06/15/2004 11:00PM

Jones loaded with 3-year-old fillies


ALTOONA, Iowa - Belmont Stakes weekend is one that Prairie Meadows-based trainer Larry Jones will never forget.

Jones, a 47-year-old native of Kentucky, saddled his first Grade 1 winner when Island Sand and jockey Terry Thompson won the $250,000 Acorn Stakes on June 4 at Belmont Park. It was the first time that Jones and Thompson had ever raced at Belmont.

The weekend was far from over for Jones, however. That night Flaming Dixie, another 3-year-old filly trained by Jones, captured the feature race here, a two-other-than-allowance against older mares.

The next evening, Jones sent out yet another 3-year-old filly, Josh's Madelyn, to score an upset in the $50,000 Panthers here at one mile with Thompson in the saddle. The race was the first time Josh's Madelyn had ever tried two turns and ran her career record to 4-2-1 from 10 starts, good for more than $89,000 in earnings. Josh's Madelyn was purchased for $10,000 at the Keeneland 2002 September sale.

"It was quite a weekend," said Jones in an understatement.

Jones splits his stable between here and Ellis Park. He currently has 24 horses in training Prairie Meadows. Another dozen, including Island Sand, are at Ellis where his wife, Cindy, runs the barn.

Jones said that all three of his fillies exited their races in good order and would run in stakes races next out. Jones will head back to New York on a flight with Island Sand on June 22 and she will compete in the Mother Goose at Belmont next Saturday.

Jones said he won't train Island Sand much between now and the 1 1/8-mile Mother Goose. "She isn't very big, and she's better off if she doesn't do a lot of hard work between races." he said.

Jones took over the training of Island Sand in January after she was purchased privately in New York by owner Jim Osborne on the advice of her breeder, Richard Maynard, who serves as a consultant to Jones.

Island Sand has since run second in the Grade 2 Fantasy at Oaklawn and second in the Kentucky Oaks before her Acorn victory.

Josh's Madelyn's next start will come here in the Grade 3 Iowa Oaks on Friday, July 2. Flaming Dixie will take on older rivals in the $100,000 Saylorville at six furlongs here on July 4, the final day of the Thoroughbred meet. Jones will then ship the remainder of his barn to Ellis Park for the summer meeting there.

With an 11-11-6 record from just 41 starters at this meeting, Jones is tied for fifth in the trainer standings.

Two of Jones's previous top runners, Ruby's Reception and Don't Countess Out, who are now retired, were also mares. Jones says his success with female runners in not a coincidence.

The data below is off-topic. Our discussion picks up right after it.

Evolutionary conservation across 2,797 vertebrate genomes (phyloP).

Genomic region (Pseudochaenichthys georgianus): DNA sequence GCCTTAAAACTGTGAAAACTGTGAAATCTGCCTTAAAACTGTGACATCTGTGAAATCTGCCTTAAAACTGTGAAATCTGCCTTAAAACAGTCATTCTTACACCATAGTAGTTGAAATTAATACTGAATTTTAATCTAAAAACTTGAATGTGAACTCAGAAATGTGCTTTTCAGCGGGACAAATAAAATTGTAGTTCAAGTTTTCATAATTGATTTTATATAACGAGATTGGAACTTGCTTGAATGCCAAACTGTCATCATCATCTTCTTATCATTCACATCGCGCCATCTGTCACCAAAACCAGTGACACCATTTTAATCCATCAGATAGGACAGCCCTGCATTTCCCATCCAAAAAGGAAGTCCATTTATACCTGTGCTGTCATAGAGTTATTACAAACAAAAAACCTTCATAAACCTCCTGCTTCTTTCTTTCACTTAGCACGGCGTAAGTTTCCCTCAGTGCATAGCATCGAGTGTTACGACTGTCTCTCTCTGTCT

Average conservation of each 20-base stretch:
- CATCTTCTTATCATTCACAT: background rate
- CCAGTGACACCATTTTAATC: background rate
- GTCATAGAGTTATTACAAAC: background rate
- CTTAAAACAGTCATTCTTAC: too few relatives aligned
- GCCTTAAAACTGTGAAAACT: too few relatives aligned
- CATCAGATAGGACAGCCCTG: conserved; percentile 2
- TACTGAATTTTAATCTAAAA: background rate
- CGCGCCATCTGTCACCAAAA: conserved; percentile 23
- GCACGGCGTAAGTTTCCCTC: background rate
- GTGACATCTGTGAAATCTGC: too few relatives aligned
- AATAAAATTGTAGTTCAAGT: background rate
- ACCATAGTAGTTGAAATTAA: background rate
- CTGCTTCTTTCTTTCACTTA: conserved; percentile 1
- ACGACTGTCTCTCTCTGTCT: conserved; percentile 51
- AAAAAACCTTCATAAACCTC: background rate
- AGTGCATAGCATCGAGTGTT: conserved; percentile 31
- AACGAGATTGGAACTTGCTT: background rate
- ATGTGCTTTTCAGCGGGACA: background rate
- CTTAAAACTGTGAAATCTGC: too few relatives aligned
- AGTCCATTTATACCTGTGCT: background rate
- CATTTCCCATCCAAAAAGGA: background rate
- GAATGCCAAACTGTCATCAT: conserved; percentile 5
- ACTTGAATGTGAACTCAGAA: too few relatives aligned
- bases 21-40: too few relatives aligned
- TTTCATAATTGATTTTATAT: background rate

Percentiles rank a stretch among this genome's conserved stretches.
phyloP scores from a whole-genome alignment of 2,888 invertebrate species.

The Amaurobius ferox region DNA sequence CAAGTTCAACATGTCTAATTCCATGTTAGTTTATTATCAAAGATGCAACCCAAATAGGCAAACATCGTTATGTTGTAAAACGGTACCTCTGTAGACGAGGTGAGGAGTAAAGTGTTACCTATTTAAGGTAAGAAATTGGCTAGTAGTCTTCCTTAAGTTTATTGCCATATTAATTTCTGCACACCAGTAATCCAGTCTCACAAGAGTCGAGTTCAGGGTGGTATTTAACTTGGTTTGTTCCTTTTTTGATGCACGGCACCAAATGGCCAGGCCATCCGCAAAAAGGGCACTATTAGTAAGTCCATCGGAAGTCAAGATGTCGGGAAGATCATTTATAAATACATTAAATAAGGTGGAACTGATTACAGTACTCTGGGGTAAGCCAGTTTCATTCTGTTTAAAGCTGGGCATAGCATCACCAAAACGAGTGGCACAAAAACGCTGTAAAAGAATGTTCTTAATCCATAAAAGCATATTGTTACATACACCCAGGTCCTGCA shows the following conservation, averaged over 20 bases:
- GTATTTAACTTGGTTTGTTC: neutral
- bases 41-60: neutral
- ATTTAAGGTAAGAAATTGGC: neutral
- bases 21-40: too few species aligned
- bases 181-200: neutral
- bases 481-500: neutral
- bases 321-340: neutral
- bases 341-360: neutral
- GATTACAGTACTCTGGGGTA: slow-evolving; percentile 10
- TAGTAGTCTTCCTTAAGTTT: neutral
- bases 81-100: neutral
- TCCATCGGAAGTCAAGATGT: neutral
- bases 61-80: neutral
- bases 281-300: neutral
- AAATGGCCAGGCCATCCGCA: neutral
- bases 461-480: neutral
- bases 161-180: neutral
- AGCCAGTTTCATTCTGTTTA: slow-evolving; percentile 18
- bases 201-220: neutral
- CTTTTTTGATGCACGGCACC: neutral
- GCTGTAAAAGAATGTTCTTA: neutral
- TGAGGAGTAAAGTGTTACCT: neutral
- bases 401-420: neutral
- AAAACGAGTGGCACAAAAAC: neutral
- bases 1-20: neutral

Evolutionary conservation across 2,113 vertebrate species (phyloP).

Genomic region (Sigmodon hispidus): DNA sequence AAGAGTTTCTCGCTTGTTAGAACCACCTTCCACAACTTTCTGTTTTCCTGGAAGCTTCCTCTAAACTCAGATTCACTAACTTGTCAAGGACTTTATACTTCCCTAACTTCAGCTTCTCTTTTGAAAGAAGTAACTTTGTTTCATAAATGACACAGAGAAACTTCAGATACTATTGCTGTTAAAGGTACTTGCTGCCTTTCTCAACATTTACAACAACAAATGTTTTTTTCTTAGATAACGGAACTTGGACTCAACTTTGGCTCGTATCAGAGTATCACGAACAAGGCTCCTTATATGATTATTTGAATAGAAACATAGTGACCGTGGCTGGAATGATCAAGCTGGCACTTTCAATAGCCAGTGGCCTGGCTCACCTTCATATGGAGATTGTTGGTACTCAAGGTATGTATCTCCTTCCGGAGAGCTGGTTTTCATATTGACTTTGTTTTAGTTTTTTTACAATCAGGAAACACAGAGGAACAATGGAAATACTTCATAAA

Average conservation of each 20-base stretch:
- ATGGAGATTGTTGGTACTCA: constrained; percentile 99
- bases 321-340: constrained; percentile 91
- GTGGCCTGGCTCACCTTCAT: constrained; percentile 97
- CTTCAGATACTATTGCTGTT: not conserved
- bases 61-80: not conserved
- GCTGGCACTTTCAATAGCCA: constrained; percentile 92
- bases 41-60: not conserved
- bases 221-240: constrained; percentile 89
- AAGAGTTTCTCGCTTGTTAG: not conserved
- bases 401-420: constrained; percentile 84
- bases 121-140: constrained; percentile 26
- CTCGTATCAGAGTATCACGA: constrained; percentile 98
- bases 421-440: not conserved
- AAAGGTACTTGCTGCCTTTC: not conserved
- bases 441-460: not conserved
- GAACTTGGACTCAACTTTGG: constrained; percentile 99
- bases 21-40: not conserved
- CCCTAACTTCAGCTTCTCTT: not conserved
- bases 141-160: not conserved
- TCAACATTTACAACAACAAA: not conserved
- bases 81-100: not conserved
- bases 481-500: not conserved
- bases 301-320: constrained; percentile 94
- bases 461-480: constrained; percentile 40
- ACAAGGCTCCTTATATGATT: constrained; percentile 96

"That's what my owners send me to the sales to buy, it seems like a safer market than the colts. We don't have enough money to spend to buy horses that could be stallion prospects if they don't make it to the races, so we stick with the fillies," said Jones, who added that 17 of his 20 2-year-olds this year are fillies.

Corbett to fight through the pain

With three weeks of racing remaining in the Thoroughbred meeting, a tight three-way battle for leading jockey is developing. Tim Doocy holds a 52-50 lead over the four-time defending champion, Terry Thompson. Glenn Corbett, who has won five straight mixed-meet titles here, is another win back in third through Monday.

The race looked like it may be down to a two-man battle over the weekend when Corbett was forced to take off his mounts because of a broken fibula in his left leg.

Corbett, who won his 2,000th career race earlier this month, suffered the injury here on June 1 when a horse stumbled badly leaving the gate and unseated him. Corbett rode for nine days after the incident but was in increasing pain last week and took off his remaining mounts after riding in one race Friday night.

Corbett, who was on crutches over the weekend, visited an orthopedic specialist on Monday, and was given a clean bill of health to ride if he can withstand the pain, according to his agent, Bobby Dean. "They told him if he was going to break a bone in his leg this was the best one to break and that riding won't do any more damage," said Dean, who added that Corbett would be back riding here Saturday night.

This is the first year that Doocy, 48, has ridden on a regular basis at Prairie, although he has been a fixture in the Midwest for the past two decades.

Doocy, whose brother Dan is the racing secretary here, is represented by veteran agent Kenny Washburn, who took over his book at Oaklawn Park this winter after representing Thompson for the past five years.

Doocy, who had 4,392 career wins and earnings of more than $53 million through Monday, will ride the mixed meeting here, which begins on July 9, according to Washburn.